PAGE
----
Every Tuesday at noon, 109 air raid-style sirens around the city sound off for 15 seconds as a test for an emergency warning system. In a real emergency, the sirens will cycle continuously for around 5 minutes and will broadcast instructions instead of "this is a test." Those with access to radios should tune in to KCBS 740 AM, KQED 88.5 FM or a local news channel should this happen. In some parts of the city, such as in SoMa, the "test" message is inaudible, at least from indoors. If you work in the Financial District the siren can be fairly jarring, to say the least.
The voice reading the text after the siren belongs to Dave Morey (ex-KFOG).
A digital sample of the siren can be heard here: siren.wav.
The San Francisco Office of Emergency Services & Homeland Security urges those who live or work in San Francisco to consider the siren as a weekly reminder to compile an emergency-preparedness kit capable of sustaining themselves and their dependents for 72 hours. 72hours.org provides details on how to prepare for an impending emergency as well as what to do in the event of a natural disaster, terrorist attack, or epidemic. It should be noted however that on March 14, 2011, in the days following the massive earthquake in Japan, San Francisco Mayor Ed Lee was quoted on KCBS radio as saying materials for 72 hours is clearly not enough because it was taking four and five days for relief workers to reach some communities.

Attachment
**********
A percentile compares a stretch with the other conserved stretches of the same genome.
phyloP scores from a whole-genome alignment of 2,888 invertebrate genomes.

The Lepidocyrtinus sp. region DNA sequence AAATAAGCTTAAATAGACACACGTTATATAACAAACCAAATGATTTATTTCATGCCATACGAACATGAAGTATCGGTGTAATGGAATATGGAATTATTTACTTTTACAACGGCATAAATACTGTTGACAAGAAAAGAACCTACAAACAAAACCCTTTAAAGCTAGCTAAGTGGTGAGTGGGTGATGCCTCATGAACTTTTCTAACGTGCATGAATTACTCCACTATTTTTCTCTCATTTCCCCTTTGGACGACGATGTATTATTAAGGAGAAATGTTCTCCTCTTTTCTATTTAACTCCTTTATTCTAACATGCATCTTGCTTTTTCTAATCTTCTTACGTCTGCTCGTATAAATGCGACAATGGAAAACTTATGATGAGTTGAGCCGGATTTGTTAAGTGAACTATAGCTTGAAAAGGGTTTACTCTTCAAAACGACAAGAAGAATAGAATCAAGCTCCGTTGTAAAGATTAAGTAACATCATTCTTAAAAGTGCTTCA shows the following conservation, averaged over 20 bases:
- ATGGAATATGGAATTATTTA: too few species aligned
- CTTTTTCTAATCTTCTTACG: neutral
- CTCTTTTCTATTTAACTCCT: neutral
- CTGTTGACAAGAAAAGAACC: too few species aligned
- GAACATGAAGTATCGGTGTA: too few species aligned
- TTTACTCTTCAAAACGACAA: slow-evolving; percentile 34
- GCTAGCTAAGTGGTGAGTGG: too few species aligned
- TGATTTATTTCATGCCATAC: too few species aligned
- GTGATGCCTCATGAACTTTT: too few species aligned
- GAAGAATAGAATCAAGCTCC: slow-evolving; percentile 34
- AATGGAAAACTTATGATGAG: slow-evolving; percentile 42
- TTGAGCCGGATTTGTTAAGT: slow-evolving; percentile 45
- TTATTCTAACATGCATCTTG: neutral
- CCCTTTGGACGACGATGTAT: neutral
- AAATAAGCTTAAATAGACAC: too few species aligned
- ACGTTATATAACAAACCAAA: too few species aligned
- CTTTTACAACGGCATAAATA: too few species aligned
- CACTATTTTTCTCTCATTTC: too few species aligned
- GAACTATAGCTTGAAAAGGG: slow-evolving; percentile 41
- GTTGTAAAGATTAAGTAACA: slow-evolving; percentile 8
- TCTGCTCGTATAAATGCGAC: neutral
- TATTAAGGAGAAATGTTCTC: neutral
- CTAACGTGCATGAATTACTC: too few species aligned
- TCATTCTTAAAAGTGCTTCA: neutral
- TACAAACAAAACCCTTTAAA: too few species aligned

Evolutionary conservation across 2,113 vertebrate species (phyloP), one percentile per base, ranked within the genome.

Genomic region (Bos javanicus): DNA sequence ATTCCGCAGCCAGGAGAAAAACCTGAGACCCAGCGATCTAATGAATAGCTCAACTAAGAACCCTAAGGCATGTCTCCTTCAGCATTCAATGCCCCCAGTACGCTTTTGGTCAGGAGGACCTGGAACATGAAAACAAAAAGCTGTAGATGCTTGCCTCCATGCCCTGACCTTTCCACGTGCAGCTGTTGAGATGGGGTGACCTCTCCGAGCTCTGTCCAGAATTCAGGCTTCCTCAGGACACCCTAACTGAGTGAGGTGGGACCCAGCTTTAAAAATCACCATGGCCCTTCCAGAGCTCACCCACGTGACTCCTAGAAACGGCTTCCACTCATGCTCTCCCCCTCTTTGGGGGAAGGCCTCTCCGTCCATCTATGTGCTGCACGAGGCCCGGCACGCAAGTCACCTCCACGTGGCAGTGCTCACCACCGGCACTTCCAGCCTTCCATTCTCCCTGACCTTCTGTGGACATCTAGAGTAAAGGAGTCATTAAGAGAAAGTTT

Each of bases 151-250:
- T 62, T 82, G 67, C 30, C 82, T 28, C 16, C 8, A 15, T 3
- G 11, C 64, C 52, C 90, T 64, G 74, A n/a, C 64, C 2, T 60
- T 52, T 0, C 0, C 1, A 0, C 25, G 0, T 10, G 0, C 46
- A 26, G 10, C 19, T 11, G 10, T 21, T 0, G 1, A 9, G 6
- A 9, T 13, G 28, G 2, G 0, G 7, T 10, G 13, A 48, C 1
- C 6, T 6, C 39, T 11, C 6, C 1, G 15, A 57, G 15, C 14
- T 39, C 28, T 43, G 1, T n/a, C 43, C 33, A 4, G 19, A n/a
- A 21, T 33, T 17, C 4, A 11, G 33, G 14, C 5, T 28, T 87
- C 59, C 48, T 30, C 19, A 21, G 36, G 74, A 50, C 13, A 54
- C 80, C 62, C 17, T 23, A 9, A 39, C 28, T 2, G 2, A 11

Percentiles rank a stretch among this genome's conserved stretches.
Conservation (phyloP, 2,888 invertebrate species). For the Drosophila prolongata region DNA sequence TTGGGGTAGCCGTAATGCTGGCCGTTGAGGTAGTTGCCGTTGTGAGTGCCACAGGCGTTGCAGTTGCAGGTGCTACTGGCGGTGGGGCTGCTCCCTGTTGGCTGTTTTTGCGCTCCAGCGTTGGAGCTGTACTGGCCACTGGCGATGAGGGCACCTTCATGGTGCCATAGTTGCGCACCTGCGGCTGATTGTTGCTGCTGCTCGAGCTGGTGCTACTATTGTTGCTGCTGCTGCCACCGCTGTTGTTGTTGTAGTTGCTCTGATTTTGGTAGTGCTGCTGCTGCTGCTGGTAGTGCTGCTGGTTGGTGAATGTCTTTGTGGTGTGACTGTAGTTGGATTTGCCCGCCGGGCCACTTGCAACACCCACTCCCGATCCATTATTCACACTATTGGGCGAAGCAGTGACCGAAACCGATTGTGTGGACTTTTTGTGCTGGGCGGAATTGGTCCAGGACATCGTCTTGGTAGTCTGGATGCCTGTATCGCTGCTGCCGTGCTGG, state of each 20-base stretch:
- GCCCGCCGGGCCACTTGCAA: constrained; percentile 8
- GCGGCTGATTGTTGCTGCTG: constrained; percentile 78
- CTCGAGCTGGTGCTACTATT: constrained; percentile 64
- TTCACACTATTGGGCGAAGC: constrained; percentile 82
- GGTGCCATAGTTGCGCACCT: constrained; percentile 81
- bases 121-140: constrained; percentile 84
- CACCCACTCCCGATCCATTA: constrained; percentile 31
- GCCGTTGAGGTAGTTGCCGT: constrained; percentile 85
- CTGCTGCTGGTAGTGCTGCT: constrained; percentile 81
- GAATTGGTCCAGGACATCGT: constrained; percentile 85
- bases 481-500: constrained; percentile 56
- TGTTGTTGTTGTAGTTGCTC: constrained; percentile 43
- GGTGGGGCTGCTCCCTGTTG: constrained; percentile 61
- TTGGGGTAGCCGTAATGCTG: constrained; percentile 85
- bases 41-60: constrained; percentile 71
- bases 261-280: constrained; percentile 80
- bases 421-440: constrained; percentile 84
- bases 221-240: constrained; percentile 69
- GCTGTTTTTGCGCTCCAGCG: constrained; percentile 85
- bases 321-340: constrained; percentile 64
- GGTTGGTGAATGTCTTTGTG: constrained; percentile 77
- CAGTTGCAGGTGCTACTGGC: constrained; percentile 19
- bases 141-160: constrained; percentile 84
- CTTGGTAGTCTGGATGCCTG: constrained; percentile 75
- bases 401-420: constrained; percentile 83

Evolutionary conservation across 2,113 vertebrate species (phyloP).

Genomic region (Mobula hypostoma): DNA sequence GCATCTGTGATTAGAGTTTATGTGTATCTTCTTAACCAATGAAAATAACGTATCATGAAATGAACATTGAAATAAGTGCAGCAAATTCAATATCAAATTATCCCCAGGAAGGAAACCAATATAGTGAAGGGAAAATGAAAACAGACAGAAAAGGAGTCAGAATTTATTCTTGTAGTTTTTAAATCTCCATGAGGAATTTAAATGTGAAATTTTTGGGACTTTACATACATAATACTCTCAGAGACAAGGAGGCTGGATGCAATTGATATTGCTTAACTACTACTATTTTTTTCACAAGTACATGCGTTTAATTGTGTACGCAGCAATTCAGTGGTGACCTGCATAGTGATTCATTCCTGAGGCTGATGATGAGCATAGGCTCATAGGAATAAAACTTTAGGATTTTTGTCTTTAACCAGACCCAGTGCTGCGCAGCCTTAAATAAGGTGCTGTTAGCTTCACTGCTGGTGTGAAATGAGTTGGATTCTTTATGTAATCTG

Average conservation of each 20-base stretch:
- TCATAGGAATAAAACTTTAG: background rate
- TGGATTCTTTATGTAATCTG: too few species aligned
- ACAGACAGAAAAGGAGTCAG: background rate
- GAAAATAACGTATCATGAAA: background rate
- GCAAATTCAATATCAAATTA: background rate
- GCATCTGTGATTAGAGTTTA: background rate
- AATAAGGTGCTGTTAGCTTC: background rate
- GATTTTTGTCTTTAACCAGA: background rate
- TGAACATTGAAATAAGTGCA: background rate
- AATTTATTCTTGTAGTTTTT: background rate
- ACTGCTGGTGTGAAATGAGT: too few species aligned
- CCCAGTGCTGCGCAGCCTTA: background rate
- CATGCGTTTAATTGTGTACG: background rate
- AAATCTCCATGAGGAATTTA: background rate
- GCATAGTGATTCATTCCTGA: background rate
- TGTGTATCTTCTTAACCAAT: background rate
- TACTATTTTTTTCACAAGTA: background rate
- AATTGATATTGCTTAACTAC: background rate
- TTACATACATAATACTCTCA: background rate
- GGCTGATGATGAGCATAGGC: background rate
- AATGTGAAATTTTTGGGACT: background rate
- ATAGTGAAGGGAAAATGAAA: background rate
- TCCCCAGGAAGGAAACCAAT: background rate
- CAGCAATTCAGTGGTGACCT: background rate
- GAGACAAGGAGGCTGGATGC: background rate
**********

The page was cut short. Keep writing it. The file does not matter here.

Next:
On Valentines Day, 2012, there was a rumor that Tony Bennett's "I left my heart in San Francisco" was going to play over the emergency siren throughout the city. Tony Bennett was at City Hall and a bunch of people came out to see him. But many were disappointed when the song didn't actually play over the emergency siren. Turns out the song just played over the sirens in Union Square and Hallidie Plaza. Yes, this is for real.
More info on sfdem.org
Here's a short documentary created by 72hours.org and the SF Department of Emergency Management: